Diving Safety Program trains students, faculty in underwater exploration, rescue and study
Program is among oldest and largest in nation
Oct 25, 2023
Sam Haskell from IU Environmental Health and Safety instructs divers at Sunset Park in Linton, Indiana. Photo by Chris Meyer, Indiana University
Surrounded by trees and wildlife, the lake in Sunset Park in Greene County, Indiana, hides a few surprises beneath the surface.
Dive under the water and among the plant and animal life you’ll find a submerged school bus, boats, a car, and an obstacle course of hoops and other items. These objects support the work of Indiana University Public Safety’s Diving Safety Program, which annually trains about 500 people to dive safely, making IU’s program one of the largest in the country.
Haskell oversees diving training and safety for faculty, staff and students across every IU campus, whether they are snorkeling for fun on a study abroad trip, scuba diving to study sunken ships at archaeological sites or conducting biological research of ocean life in coral reefs.
Haskell’s job is to make sure any diving affiliated with IU is done safely. This may require training divers, checking safety standards at dive shops around the world, developing emergency plans for study abroad trips or diving with faculty to facilitate their research in places like the Dominican Republic. He ensures that all diving complies with IU’s scientific regulations as well as standards set by the Occupational Safety and Health Administration.
A dummy used in rescue training is propped up near air tanks during diving safety training. Photo by Chris Meyer, Indiana University
“Safety training is important and needed because diving is inherently dangerous,” Haskell said. “It’s important that we do it as safely as possible.”
The largest training operation Haskell leads annually takes place in October and involves about 90 divers who are trained over a three-day period at Sunset Park in Linton, Indiana. This includes a range of training exercises and activities for students and faculty, including underwater rescue scenarios, search and recovery, scientific documentation, and diving skill development.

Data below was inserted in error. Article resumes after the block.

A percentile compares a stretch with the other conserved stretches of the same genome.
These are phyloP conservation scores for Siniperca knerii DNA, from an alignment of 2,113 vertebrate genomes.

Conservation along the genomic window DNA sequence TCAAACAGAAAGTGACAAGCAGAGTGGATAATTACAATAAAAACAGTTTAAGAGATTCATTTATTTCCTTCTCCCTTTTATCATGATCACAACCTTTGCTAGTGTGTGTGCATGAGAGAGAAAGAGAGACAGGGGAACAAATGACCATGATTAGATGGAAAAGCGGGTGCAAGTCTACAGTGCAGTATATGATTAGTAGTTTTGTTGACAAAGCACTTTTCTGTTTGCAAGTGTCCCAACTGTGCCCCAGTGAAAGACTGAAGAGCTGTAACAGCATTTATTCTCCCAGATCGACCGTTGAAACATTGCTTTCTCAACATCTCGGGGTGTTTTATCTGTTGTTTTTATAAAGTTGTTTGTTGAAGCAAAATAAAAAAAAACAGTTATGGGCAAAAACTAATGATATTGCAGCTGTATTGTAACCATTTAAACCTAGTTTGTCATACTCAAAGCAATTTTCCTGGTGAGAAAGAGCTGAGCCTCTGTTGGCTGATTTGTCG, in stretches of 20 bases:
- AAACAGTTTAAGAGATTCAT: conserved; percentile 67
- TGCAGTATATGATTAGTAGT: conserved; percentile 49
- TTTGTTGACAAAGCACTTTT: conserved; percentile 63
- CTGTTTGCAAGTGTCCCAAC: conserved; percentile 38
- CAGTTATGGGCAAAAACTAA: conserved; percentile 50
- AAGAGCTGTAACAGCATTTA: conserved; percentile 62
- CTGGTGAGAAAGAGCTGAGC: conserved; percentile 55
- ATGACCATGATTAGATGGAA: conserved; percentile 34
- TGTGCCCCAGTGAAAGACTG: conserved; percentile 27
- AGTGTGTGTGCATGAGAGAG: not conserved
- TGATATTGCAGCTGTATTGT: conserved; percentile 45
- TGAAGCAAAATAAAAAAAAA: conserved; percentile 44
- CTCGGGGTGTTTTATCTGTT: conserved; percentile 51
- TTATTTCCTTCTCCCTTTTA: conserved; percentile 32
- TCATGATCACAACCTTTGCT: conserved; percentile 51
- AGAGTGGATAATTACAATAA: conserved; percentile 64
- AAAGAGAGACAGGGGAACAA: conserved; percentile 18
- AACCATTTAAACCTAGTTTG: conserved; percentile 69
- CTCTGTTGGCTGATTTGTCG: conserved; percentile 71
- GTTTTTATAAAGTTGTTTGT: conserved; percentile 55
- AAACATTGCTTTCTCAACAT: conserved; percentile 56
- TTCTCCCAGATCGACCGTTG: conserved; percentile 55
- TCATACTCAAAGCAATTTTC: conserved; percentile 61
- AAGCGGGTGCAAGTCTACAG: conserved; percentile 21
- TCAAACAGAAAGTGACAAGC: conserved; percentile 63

It was a chilly 60 degrees during the dive training operation this year, and the lakeshore was strewn with wet and dry suits, air tanks, masks, snorkels, fins, dive weights, compasses and more. A dummy propped up near the water’s edge waited to be hidden under the water for a rescue training scenario.
Many of the divers sought certifications allowing them to engage in a wide range of underwater activities. Depending on the type of certification they earn, they will be trained to dive between 60 and 130 feet for recreational, scientific or teaching purposes.
IU senior Alexa Rand, who is studying biology and plans to pursue a career in medicine, was in Linton to train other divers. At IU, she’s taken rescue courses, ridden along in ambulances, and learned about dive medicine and hyperbaric chamber therapy.
“I hope my scuba training and my medical career cross paths in the future,” she said.
For Askar Mazitov, a junior studying biology at IU, taking part in the training will help him study underwater archaeology and ocean creatures.
Divers swim among submerged school buses, cars, boats and other objects that are connected to buoys. Photo by Chris Meyer, Indiana University
“I want to improve my skills underwater as a scuba diver and scientific diver to be able to safely and effectively conduct research and outreach,” he said.
IU’s Diving Safety program, which began in 1963, is one of the oldest in the nation. It has drawn the interest of students and faculty from nearly every academic discipline, yet Haskell has a vision to expand it even further.
“One of my long-term goals for the program is to strengthen our integration with public servants in police and fire departments who aren’t university employees and broaden diving safety training to the wider community,” he said.
For now, the Diving Safety Program is an essential partner for the IU Center for Underwater Science as well as many other academic research, study abroad, recreation and safety programs at IU’s campuses across the state.